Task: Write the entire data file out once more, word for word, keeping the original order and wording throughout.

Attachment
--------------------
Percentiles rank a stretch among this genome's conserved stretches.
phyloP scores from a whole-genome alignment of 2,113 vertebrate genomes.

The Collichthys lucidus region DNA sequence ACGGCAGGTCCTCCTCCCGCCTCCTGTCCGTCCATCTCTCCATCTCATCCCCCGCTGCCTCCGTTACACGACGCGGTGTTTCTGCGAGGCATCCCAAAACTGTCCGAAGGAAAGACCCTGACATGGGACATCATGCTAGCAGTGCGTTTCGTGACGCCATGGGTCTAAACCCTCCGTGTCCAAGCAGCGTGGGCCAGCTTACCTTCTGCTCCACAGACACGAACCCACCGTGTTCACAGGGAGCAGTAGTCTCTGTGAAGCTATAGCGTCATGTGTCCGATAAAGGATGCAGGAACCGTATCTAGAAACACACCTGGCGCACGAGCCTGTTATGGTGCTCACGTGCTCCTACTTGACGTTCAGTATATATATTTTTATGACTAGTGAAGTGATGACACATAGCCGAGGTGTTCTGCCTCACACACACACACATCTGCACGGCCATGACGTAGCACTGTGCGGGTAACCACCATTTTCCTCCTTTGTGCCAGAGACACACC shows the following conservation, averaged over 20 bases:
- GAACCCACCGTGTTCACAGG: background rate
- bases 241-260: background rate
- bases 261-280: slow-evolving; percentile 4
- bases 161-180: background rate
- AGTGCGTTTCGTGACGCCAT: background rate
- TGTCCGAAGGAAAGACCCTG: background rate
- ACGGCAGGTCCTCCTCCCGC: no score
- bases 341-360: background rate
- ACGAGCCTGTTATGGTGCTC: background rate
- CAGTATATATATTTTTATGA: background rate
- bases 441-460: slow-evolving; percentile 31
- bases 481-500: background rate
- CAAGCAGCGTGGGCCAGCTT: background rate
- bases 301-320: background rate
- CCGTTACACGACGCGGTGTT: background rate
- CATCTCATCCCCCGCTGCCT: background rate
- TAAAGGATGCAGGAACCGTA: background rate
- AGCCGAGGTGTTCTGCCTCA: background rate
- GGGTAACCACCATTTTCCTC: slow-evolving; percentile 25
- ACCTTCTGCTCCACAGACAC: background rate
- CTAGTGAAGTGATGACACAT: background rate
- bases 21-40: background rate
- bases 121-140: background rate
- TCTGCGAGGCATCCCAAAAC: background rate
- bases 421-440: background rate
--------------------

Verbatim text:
Percentiles rank a stretch among this genome's conserved stretches.
phyloP scores from a whole-genome alignment of 2,113 vertebrate genomes.

The Collichthys lucidus region DNA sequence ACGGCAGGTCCTCCTCCCGCCTCCTGTCCGTCCATCTCTCCATCTCATCCCCCGCTGCCTCCGTTACACGACGCGGTGTTTCTGCGAGGCATCCCAAAACTGTCCGAAGGAAAGACCCTGACATGGGACATCATGCTAGCAGTGCGTTTCGTGACGCCATGGGTCTAAACCCTCCGTGTCCAAGCAGCGTGGGCCAGCTTACCTTCTGCTCCACAGACACGAACCCACCGTGTTCACAGGGAGCAGTAGTCTCTGTGAAGCTATAGCGTCATGTGTCCGATAAAGGATGCAGGAACCGTATCTAGAAACACACCTGGCGCACGAGCCTGTTATGGTGCTCACGTGCTCCTACTTGACGTTCAGTATATATATTTTTATGACTAGTGAAGTGATGACACATAGCCGAGGTGTTCTGCCTCACACACACACACATCTGCACGGCCATGACGTAGCACTGTGCGGGTAACCACCATTTTCCTCCTTTGTGCCAGAGACACACC shows the following conservation, averaged over 20 bases:
- GAACCCACCGTGTTCACAGG: background rate
- bases 241-260: background rate
- bases 261-280: slow-evolving; percentile 4
- bases 161-180: background rate
- AGTGCGTTTCGTGACGCCAT: background rate
- TGTCCGAAGGAAAGACCCTG: background rate
- ACGGCAGGTCCTCCTCCCGC: no score
- bases 341-360: background rate
- ACGAGCCTGTTATGGTGCTC: background rate
- CAGTATATATATTTTTATGA: background rate
- bases 441-460: slow-evolving; percentile 31
- bases 481-500: background rate
- CAAGCAGCGTGGGCCAGCTT: background rate
- bases 301-320: background rate
- CCGTTACACGACGCGGTGTT: background rate
- CATCTCATCCCCCGCTGCCT: background rate
- TAAAGGATGCAGGAACCGTA: background rate
- AGCCGAGGTGTTCTGCCTCA: background rate
- GGGTAACCACCATTTTCCTC: slow-evolving; percentile 25
- ACCTTCTGCTCCACAGACAC: background rate
- CTAGTGAAGTGATGACACAT: background rate
- bases 21-40: background rate
- bases 121-140: background rate
- TCTGCGAGGCATCCCAAAAC: background rate
- bases 421-440: background rate